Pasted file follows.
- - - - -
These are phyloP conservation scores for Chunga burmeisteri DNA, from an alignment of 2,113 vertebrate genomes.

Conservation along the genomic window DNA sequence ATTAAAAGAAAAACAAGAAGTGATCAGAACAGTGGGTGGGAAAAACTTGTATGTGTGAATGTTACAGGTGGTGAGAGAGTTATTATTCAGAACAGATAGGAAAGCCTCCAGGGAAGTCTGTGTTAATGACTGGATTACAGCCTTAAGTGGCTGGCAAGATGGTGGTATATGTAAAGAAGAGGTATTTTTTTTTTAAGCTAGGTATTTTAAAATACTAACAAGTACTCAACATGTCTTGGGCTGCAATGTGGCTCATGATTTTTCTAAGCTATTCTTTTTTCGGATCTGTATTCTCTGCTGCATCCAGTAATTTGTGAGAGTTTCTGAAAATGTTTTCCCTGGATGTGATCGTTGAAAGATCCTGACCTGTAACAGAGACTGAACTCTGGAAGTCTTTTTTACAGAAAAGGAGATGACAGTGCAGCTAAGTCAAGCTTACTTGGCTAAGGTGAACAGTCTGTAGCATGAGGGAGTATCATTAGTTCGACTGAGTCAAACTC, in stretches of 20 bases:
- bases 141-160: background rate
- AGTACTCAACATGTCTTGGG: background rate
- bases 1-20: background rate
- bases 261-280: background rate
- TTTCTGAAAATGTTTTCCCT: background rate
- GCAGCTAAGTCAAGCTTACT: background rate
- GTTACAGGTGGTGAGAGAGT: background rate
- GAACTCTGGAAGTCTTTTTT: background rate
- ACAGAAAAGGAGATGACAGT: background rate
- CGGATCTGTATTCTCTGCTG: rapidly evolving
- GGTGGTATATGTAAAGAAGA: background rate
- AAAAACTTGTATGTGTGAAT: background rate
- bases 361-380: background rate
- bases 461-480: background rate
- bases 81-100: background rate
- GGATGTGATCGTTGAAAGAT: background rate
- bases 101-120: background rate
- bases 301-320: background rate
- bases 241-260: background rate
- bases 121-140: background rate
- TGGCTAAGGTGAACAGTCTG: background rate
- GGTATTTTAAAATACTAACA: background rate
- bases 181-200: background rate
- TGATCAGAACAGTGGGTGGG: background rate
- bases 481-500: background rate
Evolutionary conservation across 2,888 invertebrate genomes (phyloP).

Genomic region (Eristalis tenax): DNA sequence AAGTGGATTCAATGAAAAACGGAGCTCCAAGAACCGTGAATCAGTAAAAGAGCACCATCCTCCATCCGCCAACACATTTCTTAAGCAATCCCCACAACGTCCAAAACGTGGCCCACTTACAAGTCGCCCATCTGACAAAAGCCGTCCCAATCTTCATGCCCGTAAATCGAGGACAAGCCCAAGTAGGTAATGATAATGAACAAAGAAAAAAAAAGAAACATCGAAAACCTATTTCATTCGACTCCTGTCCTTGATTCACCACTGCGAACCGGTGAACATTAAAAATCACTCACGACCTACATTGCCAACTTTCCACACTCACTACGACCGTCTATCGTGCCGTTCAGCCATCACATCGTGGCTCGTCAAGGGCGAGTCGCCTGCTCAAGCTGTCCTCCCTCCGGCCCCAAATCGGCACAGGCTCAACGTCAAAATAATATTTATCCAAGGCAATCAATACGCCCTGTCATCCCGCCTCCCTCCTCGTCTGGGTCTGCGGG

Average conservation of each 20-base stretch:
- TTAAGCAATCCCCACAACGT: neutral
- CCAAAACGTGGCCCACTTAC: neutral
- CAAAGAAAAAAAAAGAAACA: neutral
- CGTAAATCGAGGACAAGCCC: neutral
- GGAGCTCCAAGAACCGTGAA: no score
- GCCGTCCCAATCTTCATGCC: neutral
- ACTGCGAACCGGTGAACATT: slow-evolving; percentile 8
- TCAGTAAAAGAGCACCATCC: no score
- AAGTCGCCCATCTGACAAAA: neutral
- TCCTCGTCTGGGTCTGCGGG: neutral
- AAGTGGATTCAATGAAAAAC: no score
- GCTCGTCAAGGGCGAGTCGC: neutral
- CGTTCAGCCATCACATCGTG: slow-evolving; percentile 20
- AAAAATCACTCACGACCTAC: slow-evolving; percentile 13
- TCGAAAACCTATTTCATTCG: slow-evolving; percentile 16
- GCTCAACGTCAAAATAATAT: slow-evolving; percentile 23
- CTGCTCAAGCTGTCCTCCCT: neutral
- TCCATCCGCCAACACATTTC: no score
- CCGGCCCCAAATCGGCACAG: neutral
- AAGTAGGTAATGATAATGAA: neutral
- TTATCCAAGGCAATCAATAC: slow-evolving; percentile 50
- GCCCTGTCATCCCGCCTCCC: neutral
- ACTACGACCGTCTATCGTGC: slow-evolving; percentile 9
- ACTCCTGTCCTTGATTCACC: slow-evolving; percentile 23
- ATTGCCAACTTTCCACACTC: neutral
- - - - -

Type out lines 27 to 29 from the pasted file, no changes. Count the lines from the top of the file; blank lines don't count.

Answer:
- bases 481-500: background rate
Evolutionary conservation across 2,888 invertebrate genomes (phyloP).

Genomic region (Eristalis tenax): DNA sequence AAGTGGATTCAATGAAAAACGGAGCTCCAAGAACCGTGAATCAGTAAAAGAGCACCATCCTCCATCCGCCAACACATTTCTTAAGCAATCCCCACAACGTCCAAAACGTGGCCCACTTACAAGTCGCCCATCTGACAAAAGCCGTCCCAATCTTCATGCCCGTAAATCGAGGACAAGCCCAAGTAGGTAATGATAATGAACAAAGAAAAAAAAAGAAACATCGAAAACCTATTTCATTCGACTCCTGTCCTTGATTCACCACTGCGAACCGGTGAACATTAAAAATCACTCACGACCTACATTGCCAACTTTCCACACTCACTACGACCGTCTATCGTGCCGTTCAGCCATCACATCGTGGCTCGTCAAGGGCGAGTCGCCTGCTCAAGCTGTCCTCCCTCCGGCCCCAAATCGGCACAGGCTCAACGTCAAAATAATATTTATCCAAGGCAATCAATACGCCCTGTCATCCCGCCTCCCTCCTCGTCTGGGTCTGCGGG